But at the end of the day, if we disengage from Egypt, if we pull the aid, if we go away and say, “You know what? We don’t agree with everything, so we’re out.” We’d have to level the same standard to Saudi Arabia, by the way, and some of these other countries. We have eliminated ourselves from the Middle East, the Russians have taken that as an opportunity to get way back in the Middle East now, and the chaos that follows will make any decision we made look extremely terrible.

ROGIN: And do you have any insight, or have you been briefed, on the Egypt Air disaster?

KINZINGER: I don’t have any insight that you all don’t have, but you know, it looks like it was a terrorist attack. It’s possible it was some, you know, catastrophic event in an Airbus. If it was a terrorist attack, I mean, this is aimed at — I think — as much at hurting Egypt’s tourism economy. You know, when I was there, they talk about tourism’s at 20 to 25 percent. That’s a huge part of the economy. And now everybody thinks that ISIS is running Egypt. It’s not the case. You know, they’re obviously big in the Sinai, but they’re not running Egypt. Egypt’s a great — I would go back to Egypt by myself tomorrow, because it’s a beautiful area.

ROGIN: Saudi Arabia. I heard, tell me if I’m right, that the Saudi king — you met with him?


ROGIN: Had something to say about Donald Trump. Can you tell us what it was?

KINZINGER: People have been trying to pry this out of me, so I don’t want to quote anything, but I will say this. Middle East leaders are very concerned with the rhetoric. And it’s because of this, it’s not really because it’s just offensive to them to hear that we should ban all Muslims. I mean that’s offensive. But, you know, Saudi Arabia and UAE just dealt a major blow to Al Qaeda in Yemen a couple weeks ago. That’s work that we don’t have to do now. There is a — there is — we have to have Muslims as allies. I think Muslim regimes can be the best, and Muslim governments can be the best allies in the war on terror, because they understand the religion, they understand the culture, they understand why people are attracted to ISIS.

So I think, yeah, when, you know, Trump makes comments like “ban ‘em all,” it does real harm to our international affairs, and our ability to leverage when we say, “well, we want the Middle East to do their own work,” well, we have to leverage those. And when you’re saying inflammatory rhetoric just for the sake of a domestic audience, you harm your ability to do that.

ROGIN: One Republican congressman, not you, who was on the trip with you, told me that the Saudi king said about Trump, “Is this the best you can do?” Is that true? [Laughter]

KINZINGER: I’ll let you quote your sources.

ROGIN: Alright, that’s a non-denial, everybody. [Laughter]

KINZINGER: I always try not to release too much from those meetings, because then they always kind of never tell you the truth.

ROGIN: Noted, noted. The bill, to allow families — victims of 9/11 — to sue the Saudi government. Where do you stand on that?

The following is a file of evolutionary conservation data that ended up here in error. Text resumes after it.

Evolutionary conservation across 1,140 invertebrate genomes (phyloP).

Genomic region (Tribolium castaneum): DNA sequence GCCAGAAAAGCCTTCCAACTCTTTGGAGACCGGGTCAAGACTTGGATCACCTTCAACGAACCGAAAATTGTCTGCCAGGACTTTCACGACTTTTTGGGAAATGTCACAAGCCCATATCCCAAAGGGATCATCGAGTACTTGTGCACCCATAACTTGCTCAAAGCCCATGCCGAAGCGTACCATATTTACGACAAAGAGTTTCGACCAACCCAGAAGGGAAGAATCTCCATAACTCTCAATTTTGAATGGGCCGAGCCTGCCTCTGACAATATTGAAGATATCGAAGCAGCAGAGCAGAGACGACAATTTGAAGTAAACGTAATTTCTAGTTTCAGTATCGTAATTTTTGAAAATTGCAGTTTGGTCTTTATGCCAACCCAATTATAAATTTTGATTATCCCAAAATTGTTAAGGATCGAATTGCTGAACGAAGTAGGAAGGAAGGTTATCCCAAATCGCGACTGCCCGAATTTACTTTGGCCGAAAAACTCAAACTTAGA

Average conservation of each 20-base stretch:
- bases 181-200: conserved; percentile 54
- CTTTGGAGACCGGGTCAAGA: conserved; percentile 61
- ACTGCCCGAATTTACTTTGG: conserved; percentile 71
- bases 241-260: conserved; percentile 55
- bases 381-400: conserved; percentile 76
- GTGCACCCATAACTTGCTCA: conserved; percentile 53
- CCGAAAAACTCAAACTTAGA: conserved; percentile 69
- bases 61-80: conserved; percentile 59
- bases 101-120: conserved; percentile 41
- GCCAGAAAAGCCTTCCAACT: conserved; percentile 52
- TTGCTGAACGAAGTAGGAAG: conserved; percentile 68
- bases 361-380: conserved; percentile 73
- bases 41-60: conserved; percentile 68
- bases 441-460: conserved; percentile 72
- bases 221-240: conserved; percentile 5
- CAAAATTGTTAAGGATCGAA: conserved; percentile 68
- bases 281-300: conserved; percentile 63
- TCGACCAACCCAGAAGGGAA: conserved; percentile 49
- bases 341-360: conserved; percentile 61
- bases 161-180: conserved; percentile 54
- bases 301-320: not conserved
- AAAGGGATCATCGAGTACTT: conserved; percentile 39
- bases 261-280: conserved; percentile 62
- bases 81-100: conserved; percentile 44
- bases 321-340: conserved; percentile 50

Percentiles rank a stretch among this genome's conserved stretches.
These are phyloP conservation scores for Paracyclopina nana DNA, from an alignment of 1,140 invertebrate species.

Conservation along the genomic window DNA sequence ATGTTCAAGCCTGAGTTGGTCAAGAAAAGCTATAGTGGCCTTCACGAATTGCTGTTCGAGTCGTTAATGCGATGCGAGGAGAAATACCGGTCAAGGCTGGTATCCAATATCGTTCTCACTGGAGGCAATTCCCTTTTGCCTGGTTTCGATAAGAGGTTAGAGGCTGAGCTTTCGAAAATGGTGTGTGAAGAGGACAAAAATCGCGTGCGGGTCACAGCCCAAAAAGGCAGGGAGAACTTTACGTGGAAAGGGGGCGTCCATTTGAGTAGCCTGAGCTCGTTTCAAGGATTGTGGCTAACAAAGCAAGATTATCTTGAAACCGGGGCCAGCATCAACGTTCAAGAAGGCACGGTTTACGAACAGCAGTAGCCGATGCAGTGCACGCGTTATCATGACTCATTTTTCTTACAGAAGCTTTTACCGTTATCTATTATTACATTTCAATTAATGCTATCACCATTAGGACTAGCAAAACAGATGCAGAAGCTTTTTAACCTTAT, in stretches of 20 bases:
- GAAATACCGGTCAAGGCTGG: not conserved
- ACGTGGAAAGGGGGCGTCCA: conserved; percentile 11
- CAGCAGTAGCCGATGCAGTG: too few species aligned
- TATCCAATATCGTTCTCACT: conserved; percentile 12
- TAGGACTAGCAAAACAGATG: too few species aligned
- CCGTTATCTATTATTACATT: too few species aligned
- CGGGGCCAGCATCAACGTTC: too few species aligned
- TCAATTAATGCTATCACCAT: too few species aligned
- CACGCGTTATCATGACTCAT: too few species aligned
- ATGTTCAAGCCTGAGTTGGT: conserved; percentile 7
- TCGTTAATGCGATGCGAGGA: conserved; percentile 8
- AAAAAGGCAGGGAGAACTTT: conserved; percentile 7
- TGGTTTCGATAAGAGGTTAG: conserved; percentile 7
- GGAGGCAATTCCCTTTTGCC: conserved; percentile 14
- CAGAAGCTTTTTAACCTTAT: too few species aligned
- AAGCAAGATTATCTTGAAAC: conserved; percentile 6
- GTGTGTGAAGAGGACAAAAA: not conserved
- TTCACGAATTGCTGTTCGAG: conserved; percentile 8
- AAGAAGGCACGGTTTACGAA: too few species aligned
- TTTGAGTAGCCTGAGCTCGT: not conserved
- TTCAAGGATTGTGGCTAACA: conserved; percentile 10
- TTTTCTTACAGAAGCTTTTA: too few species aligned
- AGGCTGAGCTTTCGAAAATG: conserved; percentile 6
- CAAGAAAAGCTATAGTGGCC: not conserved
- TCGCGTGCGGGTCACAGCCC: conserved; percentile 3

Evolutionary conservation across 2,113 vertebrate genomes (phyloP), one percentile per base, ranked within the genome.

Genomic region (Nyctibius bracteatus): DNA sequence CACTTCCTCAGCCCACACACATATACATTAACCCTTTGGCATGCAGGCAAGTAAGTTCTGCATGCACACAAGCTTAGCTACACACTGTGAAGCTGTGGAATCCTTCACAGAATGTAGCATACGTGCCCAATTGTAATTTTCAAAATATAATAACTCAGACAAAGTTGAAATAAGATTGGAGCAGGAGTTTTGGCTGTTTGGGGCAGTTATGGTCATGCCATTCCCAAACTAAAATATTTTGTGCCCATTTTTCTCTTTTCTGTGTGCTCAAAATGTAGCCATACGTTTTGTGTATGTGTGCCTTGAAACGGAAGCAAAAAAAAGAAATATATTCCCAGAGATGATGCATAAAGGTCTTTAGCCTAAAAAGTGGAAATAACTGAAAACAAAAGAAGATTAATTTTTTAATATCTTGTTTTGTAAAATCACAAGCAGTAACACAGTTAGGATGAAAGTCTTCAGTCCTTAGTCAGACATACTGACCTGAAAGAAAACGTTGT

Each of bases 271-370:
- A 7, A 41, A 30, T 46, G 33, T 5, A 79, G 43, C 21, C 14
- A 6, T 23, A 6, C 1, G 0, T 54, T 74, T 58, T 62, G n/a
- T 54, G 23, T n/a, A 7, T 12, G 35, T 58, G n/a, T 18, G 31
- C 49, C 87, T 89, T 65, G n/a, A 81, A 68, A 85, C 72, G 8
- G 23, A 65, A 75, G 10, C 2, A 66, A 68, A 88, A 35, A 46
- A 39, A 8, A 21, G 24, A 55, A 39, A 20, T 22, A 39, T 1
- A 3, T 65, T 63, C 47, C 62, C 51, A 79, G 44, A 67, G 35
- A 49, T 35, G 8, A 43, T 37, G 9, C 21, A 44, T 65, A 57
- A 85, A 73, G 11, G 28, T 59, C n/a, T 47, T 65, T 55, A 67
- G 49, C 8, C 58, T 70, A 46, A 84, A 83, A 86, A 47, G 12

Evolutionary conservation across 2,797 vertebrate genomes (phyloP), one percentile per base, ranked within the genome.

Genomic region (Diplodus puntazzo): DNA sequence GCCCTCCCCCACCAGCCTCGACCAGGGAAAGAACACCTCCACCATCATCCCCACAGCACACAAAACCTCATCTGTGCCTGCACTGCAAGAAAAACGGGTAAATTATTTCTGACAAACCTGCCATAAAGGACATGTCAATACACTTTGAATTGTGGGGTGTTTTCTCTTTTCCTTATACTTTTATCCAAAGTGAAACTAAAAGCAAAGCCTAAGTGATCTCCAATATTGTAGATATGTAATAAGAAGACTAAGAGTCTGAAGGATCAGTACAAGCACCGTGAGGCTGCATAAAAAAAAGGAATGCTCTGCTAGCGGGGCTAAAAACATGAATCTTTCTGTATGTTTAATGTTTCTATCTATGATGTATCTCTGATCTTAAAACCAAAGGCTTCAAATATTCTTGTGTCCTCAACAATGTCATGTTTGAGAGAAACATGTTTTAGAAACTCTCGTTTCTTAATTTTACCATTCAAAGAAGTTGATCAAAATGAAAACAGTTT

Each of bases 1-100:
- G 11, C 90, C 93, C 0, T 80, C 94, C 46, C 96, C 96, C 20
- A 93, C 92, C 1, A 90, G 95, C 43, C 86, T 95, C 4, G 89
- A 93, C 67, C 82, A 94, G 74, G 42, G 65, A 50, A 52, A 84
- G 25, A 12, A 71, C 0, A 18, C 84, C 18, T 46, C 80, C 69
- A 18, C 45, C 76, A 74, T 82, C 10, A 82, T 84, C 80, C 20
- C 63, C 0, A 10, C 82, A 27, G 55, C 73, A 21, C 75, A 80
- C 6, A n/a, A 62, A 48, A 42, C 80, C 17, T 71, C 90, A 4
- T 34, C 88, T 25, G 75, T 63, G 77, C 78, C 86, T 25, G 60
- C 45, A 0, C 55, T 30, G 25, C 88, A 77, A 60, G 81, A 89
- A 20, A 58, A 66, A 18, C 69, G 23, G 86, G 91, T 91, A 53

KINZINGER: I don’t think it’s a good move. And, you know, look, I understand the concern, but it opens up a lot — it frankly opens up the United States to a lot of liability too. I mean, you know, mistaken bombings during the war in Iraq. Now, by this definition, Iraq can sue America for every mistaken collateral damage action, and I think it’s going to do very, very significant harm to an ally that we need. And so I think it’s — I think it would be a bad move. Now, it’s not popular to say it, but I think it’s a fact.

ROGIN: Understood. The 28 pages from the joint congressional inquiry into the attacks on 9/11 that allegedly refer to the involvement of senior Saudi officials in aiding the attackers — do you think those should be released?

KINZINGER: I’m kind of on the fence on that. At this point, I want to say no because, from what we understand, it’s a preliminary study that was even refuted later, and I think the potential damage of it, for something that was eventually refuted, I mean, if you could release it as saying, “Hey, here was a draft; by the way, this was refuted,” that’s one thing. But they will take that — people, you know, the media — will take that draft and say, “This is what happened.”

And now, look, to the extent anybody was involved, they ought to be held accountable. But if you’re going to just do something and the story out of it is incorrect, I think it does a lot of damage.

ROGIN: My understanding is that it’s raw intelligence that was neither confirmed nor refuted.

KINZINGER: That’s what I understand.

ROGIN: Is that your understanding?

KINZINGER: That’s what I understand, yeah. And, you know, it’s, again, when we make these decisions, they have huge impacts, and it’s not just — you can’t run international politics based on domestic politics. And that’s where we run into the temptation to do.

ROGIN: Last one before we go to questions. Turkey. It seems to me, my amateur observation, that we’re supporting at least three sides in the war in Syria. We’re supporting the Kurds, we’re supporting the Turks that are fighting the Kurds, and we’re supporting the Sunni Arabs that are fighting the Kurds, and in some cases each other.

KINZINGER: It’s a mess.

ROGIN: It’s a mess, right? So, you know, what should our policy be towards the Turkish government? They clearly want us to be more aggressive against Assad. They clearly want us to stop supporting the Kurds. They clearly want us to turn a blind eye to some of their human rights violations against the Kurds —


ROGIN: How do we square that circle? What’s the best way?